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Introduction For the Love of Bones Diane France loves bones. Does that sound weird? It will make perfect sense in a moment, as soon as you read her amazing story. Diane is a forensic anthropologist, a bone detective. Skeletons are her key to a life full of grand adventures. Bones lead Diane all around the world and back in time. One day she's in Russia "meeting" the skeletons of a royal family who lived a century ago. Another day she is peering into the empty eye sockets of an American outlaw. Meanwhile, the skulls of eight Civil War soldiers line the shelves of her Colorado lab. Diane is thrilled, most of all, when she uses her science know-how to help people struck by disaster. Moments after a phone call, she rushes to the scene of a plane crash, a fire, an accident, or terrorist bombing to identify victims. She examines the bodies of murder victims for clues about how they died. When a body is missing, she searches for it with a team that specializes in finding hidden graves. Why does Diane France love bones? How did she become a bone detective? This small-town girl let science lead the way to a world of adventure. ix

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Why does Diane France love bones? How did she become a bone detective? This small-town girl let science lead the way to a world of adventure.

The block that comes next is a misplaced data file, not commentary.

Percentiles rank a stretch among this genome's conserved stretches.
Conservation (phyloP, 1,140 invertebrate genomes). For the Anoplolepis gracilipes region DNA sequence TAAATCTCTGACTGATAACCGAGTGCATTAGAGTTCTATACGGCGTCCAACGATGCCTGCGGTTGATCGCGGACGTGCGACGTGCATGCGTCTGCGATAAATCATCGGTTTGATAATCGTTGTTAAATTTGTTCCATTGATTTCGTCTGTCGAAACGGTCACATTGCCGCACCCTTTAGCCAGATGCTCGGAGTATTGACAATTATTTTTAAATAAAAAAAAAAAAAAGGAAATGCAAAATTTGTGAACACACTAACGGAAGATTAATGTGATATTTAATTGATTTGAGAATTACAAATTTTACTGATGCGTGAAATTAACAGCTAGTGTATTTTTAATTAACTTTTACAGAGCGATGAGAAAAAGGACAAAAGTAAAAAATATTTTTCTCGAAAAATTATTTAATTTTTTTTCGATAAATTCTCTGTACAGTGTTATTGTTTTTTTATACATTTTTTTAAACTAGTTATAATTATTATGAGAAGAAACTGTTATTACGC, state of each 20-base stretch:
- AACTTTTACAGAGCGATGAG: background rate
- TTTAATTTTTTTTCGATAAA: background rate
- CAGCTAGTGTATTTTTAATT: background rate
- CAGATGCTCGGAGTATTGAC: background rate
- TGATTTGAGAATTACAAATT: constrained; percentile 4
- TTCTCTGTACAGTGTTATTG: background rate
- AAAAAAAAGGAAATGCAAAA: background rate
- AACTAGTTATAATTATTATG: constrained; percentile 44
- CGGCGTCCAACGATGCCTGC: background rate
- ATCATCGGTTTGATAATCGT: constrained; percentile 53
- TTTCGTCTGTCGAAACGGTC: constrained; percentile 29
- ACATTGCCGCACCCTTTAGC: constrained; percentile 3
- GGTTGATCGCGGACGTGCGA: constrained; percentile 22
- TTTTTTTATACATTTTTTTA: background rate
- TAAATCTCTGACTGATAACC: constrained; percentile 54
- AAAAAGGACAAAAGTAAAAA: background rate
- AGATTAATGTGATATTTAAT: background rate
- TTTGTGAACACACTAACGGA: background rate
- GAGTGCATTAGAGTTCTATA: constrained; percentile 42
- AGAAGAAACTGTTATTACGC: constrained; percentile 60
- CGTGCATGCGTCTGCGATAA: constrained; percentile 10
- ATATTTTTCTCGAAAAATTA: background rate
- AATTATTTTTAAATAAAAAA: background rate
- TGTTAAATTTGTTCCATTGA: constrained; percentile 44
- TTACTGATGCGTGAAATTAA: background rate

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1 DIANE FRANCE'S BRAIN A brain is floating in a plastic bucket that's sitting, alone, on a table. The hand-printed label says "Diane France's brain." The people who file in and out of the room know that name Diane France handles well. Dr. Diane France is a well-respected scientist--and has been bones almost every day, measuring them for nearly 20 years. To many of these people, she is also a friend. (opposite) and study- A visitor blurts out, "Oh no! What happened to poor Diane?" ing them for clues There's a moment of silence as eyes shift from the visitor to the about a person's life and death (above). bucket and back to the visitor. Then, everyone cracks up. Between She reminds herself chuckles, someone explains that the brain does belong to Diane to "handle with care" France; that's true. But it isn't her brain, the one inside her head. That out of respect for the original owner: brain is still alive and thinking and, at this very moment, sharing a living human being. its knowledge with other scientists just a couple of miles away. Diane is in Washington, D.C., to teach a course at the 1994 Armed Forces Institute of Pathology (AFIP) annual conference on anthropology. For now her mind is on bones, not brains. She is teaching participants how to tell the life story of a dead person by examining the skeleton in fine detail. After the class she plans to drop off her bone specimens and pick up her brain at the AFIP's museum, the National Museum of Health and Medicine (NMHM). The brain--the one in the plastic bucket--is one of 10,000 anatomical specimens housed in the museum. 1